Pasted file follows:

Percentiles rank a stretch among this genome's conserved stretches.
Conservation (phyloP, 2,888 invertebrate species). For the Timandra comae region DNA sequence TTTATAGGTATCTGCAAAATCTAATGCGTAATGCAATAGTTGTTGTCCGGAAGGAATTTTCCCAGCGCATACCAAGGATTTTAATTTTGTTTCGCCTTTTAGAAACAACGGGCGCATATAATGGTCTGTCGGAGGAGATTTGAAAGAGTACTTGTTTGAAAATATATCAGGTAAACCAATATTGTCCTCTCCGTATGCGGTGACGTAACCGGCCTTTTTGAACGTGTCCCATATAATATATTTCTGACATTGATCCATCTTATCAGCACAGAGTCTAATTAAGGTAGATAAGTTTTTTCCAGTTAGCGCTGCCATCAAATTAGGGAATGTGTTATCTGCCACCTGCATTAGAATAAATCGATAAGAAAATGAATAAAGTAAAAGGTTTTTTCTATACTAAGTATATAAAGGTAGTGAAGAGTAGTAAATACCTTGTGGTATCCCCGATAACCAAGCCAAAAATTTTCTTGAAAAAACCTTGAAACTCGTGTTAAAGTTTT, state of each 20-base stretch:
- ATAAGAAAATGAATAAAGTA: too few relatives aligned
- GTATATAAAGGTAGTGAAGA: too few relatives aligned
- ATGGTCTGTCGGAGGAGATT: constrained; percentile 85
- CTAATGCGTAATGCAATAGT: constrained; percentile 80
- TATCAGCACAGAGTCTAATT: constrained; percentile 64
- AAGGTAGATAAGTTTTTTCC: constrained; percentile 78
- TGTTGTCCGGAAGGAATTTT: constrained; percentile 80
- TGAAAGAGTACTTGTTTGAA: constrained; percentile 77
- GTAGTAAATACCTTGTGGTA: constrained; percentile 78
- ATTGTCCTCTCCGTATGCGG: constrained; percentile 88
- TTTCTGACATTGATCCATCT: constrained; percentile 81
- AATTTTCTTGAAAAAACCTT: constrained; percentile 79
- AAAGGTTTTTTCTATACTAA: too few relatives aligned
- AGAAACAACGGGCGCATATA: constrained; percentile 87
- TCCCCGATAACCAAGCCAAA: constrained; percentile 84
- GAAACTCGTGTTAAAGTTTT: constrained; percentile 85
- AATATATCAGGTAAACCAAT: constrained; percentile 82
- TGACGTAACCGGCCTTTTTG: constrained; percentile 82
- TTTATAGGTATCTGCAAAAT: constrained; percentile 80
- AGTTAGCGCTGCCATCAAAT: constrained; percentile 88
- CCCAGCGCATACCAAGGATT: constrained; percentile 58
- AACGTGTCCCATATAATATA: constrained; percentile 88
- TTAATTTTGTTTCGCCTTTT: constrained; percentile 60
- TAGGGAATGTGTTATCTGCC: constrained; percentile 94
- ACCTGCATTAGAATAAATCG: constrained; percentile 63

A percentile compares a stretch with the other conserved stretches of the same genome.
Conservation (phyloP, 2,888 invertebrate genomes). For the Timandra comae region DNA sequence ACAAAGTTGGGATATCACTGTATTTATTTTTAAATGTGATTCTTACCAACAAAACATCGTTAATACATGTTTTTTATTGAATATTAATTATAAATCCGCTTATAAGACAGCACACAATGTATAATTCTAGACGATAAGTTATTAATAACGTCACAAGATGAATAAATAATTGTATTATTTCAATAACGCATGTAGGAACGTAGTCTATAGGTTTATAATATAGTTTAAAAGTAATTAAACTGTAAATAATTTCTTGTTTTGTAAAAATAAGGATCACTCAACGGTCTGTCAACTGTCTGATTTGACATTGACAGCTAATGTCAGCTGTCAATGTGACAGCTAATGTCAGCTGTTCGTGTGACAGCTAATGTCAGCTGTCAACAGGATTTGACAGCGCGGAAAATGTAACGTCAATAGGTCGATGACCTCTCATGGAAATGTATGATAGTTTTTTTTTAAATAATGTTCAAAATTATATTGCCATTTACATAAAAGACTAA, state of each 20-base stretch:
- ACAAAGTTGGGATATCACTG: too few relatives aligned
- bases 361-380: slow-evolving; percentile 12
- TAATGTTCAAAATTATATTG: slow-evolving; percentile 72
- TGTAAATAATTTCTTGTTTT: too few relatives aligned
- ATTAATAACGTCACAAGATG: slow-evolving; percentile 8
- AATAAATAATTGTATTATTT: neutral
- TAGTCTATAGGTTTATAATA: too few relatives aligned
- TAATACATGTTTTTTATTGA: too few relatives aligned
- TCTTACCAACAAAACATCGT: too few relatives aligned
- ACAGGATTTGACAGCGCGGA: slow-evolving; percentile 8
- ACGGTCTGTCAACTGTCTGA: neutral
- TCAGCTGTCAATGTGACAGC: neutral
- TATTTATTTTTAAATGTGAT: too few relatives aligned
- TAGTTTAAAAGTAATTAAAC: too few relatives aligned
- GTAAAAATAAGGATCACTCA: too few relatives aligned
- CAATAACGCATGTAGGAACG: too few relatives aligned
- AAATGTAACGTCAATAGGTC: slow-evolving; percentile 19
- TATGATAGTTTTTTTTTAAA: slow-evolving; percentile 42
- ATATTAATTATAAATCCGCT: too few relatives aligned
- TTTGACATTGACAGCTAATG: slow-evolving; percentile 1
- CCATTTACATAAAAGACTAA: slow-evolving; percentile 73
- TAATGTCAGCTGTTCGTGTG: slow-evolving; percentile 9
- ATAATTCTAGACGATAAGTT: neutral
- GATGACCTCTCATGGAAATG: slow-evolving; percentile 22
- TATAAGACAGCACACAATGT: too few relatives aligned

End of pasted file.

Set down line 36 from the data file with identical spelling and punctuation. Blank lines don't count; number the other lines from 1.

- TAGTCTATAGGTTTATAATA: too few relatives aligned